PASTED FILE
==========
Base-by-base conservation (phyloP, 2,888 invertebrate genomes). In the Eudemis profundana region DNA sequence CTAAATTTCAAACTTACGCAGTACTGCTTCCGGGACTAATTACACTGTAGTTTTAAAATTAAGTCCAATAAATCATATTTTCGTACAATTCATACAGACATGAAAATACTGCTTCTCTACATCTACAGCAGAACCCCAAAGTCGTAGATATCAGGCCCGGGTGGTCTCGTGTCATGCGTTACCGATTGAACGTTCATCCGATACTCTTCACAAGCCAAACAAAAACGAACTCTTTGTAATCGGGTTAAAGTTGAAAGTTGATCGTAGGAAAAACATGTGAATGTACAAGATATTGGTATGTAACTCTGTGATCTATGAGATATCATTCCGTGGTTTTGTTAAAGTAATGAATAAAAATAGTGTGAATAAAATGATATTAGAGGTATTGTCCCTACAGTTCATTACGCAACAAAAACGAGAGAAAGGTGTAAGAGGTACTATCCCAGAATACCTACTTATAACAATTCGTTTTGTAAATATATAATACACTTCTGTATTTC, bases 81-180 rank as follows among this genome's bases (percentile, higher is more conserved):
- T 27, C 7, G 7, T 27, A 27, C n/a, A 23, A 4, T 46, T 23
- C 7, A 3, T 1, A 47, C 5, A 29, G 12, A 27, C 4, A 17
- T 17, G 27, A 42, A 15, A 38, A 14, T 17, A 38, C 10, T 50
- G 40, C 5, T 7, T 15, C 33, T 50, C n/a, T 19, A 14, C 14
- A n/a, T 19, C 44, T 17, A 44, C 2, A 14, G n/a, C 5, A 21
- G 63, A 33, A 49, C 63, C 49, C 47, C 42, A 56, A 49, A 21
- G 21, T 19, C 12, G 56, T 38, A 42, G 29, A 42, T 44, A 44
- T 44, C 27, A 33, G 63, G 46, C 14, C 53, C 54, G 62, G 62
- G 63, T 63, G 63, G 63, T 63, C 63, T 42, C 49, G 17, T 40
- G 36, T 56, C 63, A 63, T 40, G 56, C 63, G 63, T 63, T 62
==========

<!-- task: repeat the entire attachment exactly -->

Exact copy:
Base-by-base conservation (phyloP, 2,888 invertebrate genomes). In the Eudemis profundana region DNA sequence CTAAATTTCAAACTTACGCAGTACTGCTTCCGGGACTAATTACACTGTAGTTTTAAAATTAAGTCCAATAAATCATATTTTCGTACAATTCATACAGACATGAAAATACTGCTTCTCTACATCTACAGCAGAACCCCAAAGTCGTAGATATCAGGCCCGGGTGGTCTCGTGTCATGCGTTACCGATTGAACGTTCATCCGATACTCTTCACAAGCCAAACAAAAACGAACTCTTTGTAATCGGGTTAAAGTTGAAAGTTGATCGTAGGAAAAACATGTGAATGTACAAGATATTGGTATGTAACTCTGTGATCTATGAGATATCATTCCGTGGTTTTGTTAAAGTAATGAATAAAAATAGTGTGAATAAAATGATATTAGAGGTATTGTCCCTACAGTTCATTACGCAACAAAAACGAGAGAAAGGTGTAAGAGGTACTATCCCAGAATACCTACTTATAACAATTCGTTTTGTAAATATATAATACACTTCTGTATTTC, bases 81-180 rank as follows among this genome's bases (percentile, higher is more conserved):
- T 27, C 7, G 7, T 27, A 27, C n/a, A 23, A 4, T 46, T 23
- C 7, A 3, T 1, A 47, C 5, A 29, G 12, A 27, C 4, A 17
- T 17, G 27, A 42, A 15, A 38, A 14, T 17, A 38, C 10, T 50
- G 40, C 5, T 7, T 15, C 33, T 50, C n/a, T 19, A 14, C 14
- A n/a, T 19, C 44, T 17, A 44, C 2, A 14, G n/a, C 5, A 21
- G 63, A 33, A 49, C 63, C 49, C 47, C 42, A 56, A 49, A 21
- G 21, T 19, C 12, G 56, T 38, A 42, G 29, A 42, T 44, A 44
- T 44, C 27, A 33, G 63, G 46, C 14, C 53, C 54, G 62, G 62
- G 63, T 63, G 63, G 63, T 63, C 63, T 42, C 49, G 17, T 40
- G 36, T 56, C 63, A 63, T 40, G 56, C 63, G 63, T 63, T 62